Understanding Child Development Aids in Kindergarten Prep
This article is primarily to help parents understand the developmental stages children go through before entering school. A good understanding of child development will help you and your child prepare for his first school experience. The interactions between parent and child and the experiences you give your child all provide important background knowledge for your child to draw on at school.
These kids are developing independence and pushing boundaries. This is the age where language development becomes so important. Through language children will be able to express their feelings, desires and communicate effectively with adults and peers.
The process can be frustrating, often resulting in temper tantrums. Distraction is usually the best way to shorten tantrums or better yet, prevent them when you know one is building!!!
The development of language means that our kids can tell us what they want. It’s important that we listen and when possible accommodate their wishes. If Janeen want the blue pyjamas instead of the red ones, that’s easy. But if she wants to ride her trike with no helmet, that’s not allowed.
Children engage in ‘Parallel Play’ at this age. This can be seen as they play next to each other but do not hold conversations. They will often play side by side and observe what the other is doing. They do not understand the concept of sharing a toy! Solitary play and play with an adult are still very important. This is also the time the important, ‘windows of learning’ are opening up.
Picture books with more detail are recommended for this age. Children can listen to stories read to them and begin to answer questions using the pictures, “What is the cat doing?”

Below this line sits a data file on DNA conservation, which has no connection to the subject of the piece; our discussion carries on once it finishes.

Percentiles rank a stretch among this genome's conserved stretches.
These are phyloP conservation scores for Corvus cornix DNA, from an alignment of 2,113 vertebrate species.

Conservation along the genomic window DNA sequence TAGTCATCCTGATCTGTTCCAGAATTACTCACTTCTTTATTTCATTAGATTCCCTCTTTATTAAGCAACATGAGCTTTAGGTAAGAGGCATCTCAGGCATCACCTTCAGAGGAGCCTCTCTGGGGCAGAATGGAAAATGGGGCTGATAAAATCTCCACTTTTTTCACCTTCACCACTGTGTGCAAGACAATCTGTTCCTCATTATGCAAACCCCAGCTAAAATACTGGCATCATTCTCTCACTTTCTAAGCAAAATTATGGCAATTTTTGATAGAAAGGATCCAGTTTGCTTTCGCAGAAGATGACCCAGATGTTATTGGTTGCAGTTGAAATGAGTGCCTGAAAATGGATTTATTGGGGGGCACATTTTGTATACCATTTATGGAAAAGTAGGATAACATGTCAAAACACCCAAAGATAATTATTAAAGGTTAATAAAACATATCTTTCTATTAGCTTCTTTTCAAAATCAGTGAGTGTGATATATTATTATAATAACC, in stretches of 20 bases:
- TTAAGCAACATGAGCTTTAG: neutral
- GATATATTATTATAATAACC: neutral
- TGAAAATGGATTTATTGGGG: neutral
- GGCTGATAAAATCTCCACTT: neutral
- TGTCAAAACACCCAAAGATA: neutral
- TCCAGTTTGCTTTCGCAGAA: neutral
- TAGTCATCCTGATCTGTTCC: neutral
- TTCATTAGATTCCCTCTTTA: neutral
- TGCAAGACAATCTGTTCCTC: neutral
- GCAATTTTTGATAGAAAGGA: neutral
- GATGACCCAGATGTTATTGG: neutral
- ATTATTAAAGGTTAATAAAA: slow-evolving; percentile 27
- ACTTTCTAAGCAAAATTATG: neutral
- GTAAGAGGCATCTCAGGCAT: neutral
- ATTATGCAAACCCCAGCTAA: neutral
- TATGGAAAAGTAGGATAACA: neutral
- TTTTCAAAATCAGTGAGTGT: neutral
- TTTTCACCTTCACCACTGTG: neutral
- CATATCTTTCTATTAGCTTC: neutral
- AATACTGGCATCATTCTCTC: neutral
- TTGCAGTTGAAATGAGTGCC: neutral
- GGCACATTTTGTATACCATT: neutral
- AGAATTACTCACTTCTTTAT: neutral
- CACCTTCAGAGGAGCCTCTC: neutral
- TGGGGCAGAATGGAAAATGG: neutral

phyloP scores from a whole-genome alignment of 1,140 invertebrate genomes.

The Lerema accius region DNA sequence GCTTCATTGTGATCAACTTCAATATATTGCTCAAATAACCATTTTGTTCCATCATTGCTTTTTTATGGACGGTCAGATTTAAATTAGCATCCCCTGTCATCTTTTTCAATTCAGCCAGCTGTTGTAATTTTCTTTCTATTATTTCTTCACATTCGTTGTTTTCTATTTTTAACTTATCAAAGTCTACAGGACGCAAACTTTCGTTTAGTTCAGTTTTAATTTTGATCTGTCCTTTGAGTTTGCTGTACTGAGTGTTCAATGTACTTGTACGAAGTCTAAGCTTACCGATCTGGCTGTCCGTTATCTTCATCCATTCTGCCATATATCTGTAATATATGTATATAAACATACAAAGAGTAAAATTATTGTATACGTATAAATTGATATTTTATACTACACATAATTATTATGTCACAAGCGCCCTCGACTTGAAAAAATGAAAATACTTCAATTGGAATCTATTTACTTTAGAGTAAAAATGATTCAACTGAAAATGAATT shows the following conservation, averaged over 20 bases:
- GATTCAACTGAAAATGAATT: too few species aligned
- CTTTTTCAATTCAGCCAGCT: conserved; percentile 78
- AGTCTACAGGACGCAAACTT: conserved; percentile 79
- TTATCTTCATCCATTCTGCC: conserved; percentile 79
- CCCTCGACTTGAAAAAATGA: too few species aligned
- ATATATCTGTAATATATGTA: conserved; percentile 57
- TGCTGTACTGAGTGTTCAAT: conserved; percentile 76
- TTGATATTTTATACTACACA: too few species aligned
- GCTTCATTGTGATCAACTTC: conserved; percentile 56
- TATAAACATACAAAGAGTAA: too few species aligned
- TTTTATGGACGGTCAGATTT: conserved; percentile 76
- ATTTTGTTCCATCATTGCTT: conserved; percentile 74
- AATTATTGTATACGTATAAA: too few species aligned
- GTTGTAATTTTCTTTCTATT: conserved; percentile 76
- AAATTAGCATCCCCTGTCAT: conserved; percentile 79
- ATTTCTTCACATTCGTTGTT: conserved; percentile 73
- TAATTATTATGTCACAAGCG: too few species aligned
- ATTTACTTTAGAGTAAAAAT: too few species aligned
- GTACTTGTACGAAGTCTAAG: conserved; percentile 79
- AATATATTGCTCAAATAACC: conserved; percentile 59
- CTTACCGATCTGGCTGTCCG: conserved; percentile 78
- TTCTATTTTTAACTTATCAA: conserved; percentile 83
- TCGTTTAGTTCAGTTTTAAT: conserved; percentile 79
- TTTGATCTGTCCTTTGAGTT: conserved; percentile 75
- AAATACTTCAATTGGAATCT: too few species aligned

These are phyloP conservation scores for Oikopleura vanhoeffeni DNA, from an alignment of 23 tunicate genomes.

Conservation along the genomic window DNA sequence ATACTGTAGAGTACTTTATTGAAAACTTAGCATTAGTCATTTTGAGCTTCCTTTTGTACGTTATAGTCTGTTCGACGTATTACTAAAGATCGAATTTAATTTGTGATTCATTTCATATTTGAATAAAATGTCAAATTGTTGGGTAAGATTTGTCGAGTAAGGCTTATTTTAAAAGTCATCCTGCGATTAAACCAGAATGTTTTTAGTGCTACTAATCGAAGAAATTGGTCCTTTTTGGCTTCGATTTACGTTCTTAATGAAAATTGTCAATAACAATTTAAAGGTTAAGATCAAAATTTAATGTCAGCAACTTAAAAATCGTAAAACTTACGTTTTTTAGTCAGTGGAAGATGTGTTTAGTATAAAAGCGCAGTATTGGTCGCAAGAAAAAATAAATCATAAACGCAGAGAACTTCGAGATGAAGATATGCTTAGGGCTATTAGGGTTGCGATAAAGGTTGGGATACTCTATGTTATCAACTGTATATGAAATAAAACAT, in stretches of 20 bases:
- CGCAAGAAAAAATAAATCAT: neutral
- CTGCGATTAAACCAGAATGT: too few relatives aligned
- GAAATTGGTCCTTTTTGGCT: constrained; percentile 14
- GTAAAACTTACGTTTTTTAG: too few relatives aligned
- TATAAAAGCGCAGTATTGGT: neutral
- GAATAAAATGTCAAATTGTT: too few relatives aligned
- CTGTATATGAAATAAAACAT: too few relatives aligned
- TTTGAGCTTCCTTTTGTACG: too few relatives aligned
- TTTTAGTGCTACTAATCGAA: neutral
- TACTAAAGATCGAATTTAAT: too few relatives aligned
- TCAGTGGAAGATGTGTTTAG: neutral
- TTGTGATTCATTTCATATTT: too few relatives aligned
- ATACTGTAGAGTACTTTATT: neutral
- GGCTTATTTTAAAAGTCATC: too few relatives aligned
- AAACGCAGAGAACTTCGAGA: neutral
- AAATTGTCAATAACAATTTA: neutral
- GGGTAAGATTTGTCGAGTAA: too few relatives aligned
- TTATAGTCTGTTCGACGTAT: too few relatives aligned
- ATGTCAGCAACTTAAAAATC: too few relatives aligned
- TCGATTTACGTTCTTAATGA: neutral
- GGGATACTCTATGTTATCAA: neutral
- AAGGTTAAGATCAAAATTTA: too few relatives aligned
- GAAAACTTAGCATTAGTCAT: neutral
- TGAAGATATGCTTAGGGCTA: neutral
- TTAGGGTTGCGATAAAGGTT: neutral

At this stage non-rhyming text is just as important as rhyming text. Listening to stories over and over again builds their vocabulary and allows them to practice. That is why they will tell you when you have missed a page or word! This is a very good sign that they are committing the text to memory.
Visits to the library are extremely important from this stage. Children need a wide variety of books and need to begin choosing some of their own story books along with adult guidance.
This is a good age to teach your child colours, names of basic shapes, numbers one to five and the letters in their name. There are so many ways to do this, e.g. the environment, books, puzzles, blocks and art activities, to name a few.
At this age writing tools should be introduced. Markers, crayons, paints and chalk are all great art media to help develop your children’s fine motor control needed for writing. Place the writing utensil in your child’s hand with a tri-pod grip. If they learn this from the start writing becomes an easy task. Children who arrive at school with an unsuitable pencil grip have great difficulty with writing tasks. The habit is very hard to undo!
Language development is paramount at this age. Dress-ups and puppets inspire imaginative play and great use of language.
Imaginative play will often be based on modeling what children see around them. For instance, household toys for kitchen/cooking, doll houses, cars, trucks, garages, building sites, gardening tools, buckets and shovels, are all items children can relate to. They will mimic what they see an adult doing and build language associated with all these things along the way.
Give your children experiences in the local community and on public transport. Play groups are an ideal way to meet other families and children. It is important children interact with other children to get used to such settings. Parallel Play comes before Associative Play and is a necessary stage for all children. The Associative Play stage can be reached by some children by age three. The play is still mostly independent but includes some interaction with another child through talking, borrowing and taking turns.
This series contains examples of ways we can help our children to be ready for school when the time comes.
The trick is to connect with your child at all ages and watch for the teachable moment. When you are walking by a fire hall and see that the firefighters are there working on the trucks, pay a visit. They will welcome your child and the child will be ecstatic.
Watch for opportunities for them to do something for themselves. Let them pull on their pants, go downstairs or put some laundry in the hamper.